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artrepublic: You are a painter of New Still Life which is a modern departure from traditional Still Life painting. How did this style of painting and genre develop for you?
Chris: I started doing portraits a long time ago at college, probably twenty years ago, and I absolutely loved doing them. I didn't get bored of it but I knew there was some other challenge in there for me. I found people accepted portraits quite easily and at the time I just wanted to move onto something more challenging. Objects were harder to make and draw any essence or emotional quality out of and probably in some masochistic way I went for something that didn't sell as easily. At college you can do that, that's the time you can pick something and give it a go. I couldn't really leave it.
It is about that personal challenge of trying to give something a soul and spirit that is inanimate and I'm still on that particular train now. With New Still Life I tried to draw people's attention to the fact that it was Still Life painting, it had that tradition behind it yet it wasn't like anything else people had seen before.
Were there any particular artists you encountered at college that informed this approach?
I think I just absorbed what the installation and performance guys were doing. At Cardiff they were massive on really progressive installation art, much of it inspired by Damien Hirst and really weren't into painting. You had to fight a bit to keep up with them and be seen. I thought I would just start painting little installations; that's where it all began. I did a painting called Fruit and Contraception, it was a small formal set up of fruit floating in a tank with condoms underneath. It was humorous more than anything, but in still life terms that would have been shocking. Twenty years ago people weren't really addressing Still Life but now it's a lot more widely accepted.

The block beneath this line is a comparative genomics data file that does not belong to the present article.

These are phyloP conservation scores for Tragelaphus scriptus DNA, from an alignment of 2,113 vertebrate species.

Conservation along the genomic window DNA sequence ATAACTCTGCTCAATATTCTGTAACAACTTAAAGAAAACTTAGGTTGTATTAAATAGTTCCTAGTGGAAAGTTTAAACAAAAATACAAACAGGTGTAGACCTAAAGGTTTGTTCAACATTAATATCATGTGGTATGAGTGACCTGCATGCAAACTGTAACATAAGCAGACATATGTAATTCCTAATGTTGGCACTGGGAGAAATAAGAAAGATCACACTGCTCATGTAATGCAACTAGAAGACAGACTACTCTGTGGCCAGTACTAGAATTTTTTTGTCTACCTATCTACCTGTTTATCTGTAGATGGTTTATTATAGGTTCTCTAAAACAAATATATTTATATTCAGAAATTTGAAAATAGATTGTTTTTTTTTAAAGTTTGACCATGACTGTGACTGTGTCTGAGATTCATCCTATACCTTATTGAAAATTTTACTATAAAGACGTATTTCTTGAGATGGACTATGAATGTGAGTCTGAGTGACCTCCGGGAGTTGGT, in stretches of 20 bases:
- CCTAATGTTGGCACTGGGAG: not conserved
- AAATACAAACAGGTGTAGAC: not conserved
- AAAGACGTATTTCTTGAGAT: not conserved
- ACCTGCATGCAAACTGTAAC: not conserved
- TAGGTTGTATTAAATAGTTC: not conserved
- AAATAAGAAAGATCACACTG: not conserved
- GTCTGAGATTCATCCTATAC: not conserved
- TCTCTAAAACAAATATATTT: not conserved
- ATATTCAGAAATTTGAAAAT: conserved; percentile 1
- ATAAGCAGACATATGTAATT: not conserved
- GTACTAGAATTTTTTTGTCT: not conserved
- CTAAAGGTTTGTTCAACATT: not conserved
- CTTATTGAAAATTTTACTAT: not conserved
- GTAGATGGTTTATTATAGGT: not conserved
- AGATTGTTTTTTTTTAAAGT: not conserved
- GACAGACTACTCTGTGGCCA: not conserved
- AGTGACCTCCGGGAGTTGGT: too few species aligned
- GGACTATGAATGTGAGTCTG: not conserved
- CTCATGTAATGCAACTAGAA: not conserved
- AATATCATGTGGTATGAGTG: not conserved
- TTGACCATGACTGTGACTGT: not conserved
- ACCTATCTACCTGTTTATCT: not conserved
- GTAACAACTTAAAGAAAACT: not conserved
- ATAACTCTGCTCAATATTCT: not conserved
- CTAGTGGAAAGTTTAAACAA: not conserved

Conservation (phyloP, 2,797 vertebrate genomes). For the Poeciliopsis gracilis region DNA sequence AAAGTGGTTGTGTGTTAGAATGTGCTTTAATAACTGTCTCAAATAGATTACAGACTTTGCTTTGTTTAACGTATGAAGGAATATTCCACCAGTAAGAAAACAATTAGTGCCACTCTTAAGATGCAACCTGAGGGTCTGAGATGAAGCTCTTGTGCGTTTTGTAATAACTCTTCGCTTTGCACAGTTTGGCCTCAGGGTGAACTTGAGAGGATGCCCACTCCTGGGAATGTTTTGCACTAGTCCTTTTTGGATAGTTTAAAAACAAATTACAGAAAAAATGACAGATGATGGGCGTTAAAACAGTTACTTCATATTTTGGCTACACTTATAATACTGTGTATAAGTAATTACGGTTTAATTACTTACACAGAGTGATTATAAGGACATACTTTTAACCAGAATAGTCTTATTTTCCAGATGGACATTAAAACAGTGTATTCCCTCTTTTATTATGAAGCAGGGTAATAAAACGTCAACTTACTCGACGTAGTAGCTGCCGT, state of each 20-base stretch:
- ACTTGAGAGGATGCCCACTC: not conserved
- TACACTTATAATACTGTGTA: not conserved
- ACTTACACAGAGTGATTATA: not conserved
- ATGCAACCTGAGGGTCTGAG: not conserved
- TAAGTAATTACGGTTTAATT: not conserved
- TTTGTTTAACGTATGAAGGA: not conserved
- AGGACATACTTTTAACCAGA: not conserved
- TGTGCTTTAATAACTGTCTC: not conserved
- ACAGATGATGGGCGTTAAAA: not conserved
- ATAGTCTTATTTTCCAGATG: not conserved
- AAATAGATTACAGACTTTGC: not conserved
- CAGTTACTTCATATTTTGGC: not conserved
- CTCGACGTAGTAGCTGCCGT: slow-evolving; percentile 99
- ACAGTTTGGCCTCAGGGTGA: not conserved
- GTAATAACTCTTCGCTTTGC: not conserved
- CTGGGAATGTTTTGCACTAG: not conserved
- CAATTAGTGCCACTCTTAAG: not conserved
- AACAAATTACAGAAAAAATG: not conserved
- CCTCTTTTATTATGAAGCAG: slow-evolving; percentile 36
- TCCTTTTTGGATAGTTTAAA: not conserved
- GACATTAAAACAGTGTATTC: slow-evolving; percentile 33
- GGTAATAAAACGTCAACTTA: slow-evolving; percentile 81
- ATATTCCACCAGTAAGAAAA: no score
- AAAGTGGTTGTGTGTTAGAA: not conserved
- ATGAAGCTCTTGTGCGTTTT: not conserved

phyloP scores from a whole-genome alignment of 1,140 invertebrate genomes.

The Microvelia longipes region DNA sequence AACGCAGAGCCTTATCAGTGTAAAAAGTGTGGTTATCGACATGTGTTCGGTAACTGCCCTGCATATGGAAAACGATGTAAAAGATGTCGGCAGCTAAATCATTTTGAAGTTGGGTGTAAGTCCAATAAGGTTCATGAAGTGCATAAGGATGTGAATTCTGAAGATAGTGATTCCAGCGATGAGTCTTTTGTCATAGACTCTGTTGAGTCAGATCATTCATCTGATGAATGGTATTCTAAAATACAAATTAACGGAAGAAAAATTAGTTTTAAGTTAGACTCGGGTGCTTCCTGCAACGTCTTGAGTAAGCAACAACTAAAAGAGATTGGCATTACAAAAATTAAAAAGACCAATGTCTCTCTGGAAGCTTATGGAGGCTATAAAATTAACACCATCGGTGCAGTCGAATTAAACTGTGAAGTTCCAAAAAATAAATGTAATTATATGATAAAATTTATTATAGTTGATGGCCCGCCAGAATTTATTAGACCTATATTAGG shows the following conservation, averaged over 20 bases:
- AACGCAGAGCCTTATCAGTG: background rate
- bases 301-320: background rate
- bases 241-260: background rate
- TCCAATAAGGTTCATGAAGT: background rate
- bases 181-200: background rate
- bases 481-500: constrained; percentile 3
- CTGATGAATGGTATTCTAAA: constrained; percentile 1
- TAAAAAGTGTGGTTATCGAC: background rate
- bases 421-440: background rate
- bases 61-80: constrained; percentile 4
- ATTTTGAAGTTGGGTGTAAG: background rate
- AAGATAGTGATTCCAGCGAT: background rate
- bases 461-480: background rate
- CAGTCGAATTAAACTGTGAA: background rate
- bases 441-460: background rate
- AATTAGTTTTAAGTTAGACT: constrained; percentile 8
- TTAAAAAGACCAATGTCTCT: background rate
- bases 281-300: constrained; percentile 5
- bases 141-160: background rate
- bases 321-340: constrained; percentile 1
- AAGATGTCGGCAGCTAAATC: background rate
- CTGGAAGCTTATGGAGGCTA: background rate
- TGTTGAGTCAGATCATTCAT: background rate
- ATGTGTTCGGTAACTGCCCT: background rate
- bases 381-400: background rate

What kind of source material do you use for your paintings?
At the moment I've been setting up hanging fruit and taking photos of that, same with the flowers. I use a really powerful light so it's quite dramatic. I also scour the Internet for images of silver and do a kind of magpie search for it. Sometime I'll buy a piece of silverware to paint but it can get a bit expensive that way. Other times I'll paint from life using leaves I've found.
A number of your Still Lives inhabit a very modern looking environment. Your 'Terrarium' series have an almost sinister feeling with a really sense of tension. What is the intention for this?
That sinister edge is really important. I guess my aim is to make an impression, to jar and question people's idea of Still Life. It's important to break out of that nice, Sunday painterly tradition and the only way to do that is with an uneasy feeling. People are more comfortable when there's a figure, a reference point. I like to make people equally comfortable and uncomfortable so that there is that paradox. There are questions in the paintings that I'm asking and not giving any answers, just opening it up and providing this slightly odd atmosphere. With the 'Terrarium' series the room and the background are flat blocks of colour and the punchy bit is the flower installation. I wanted there to be this reverential, precious kind of punch in the middle of the painting. It's a world within a world. There is also a little battle going on regarding what era or time it's set. As soon as I painted the piece I put it in the National Open and it did well. I came in the top three overall, which I was really pleased with.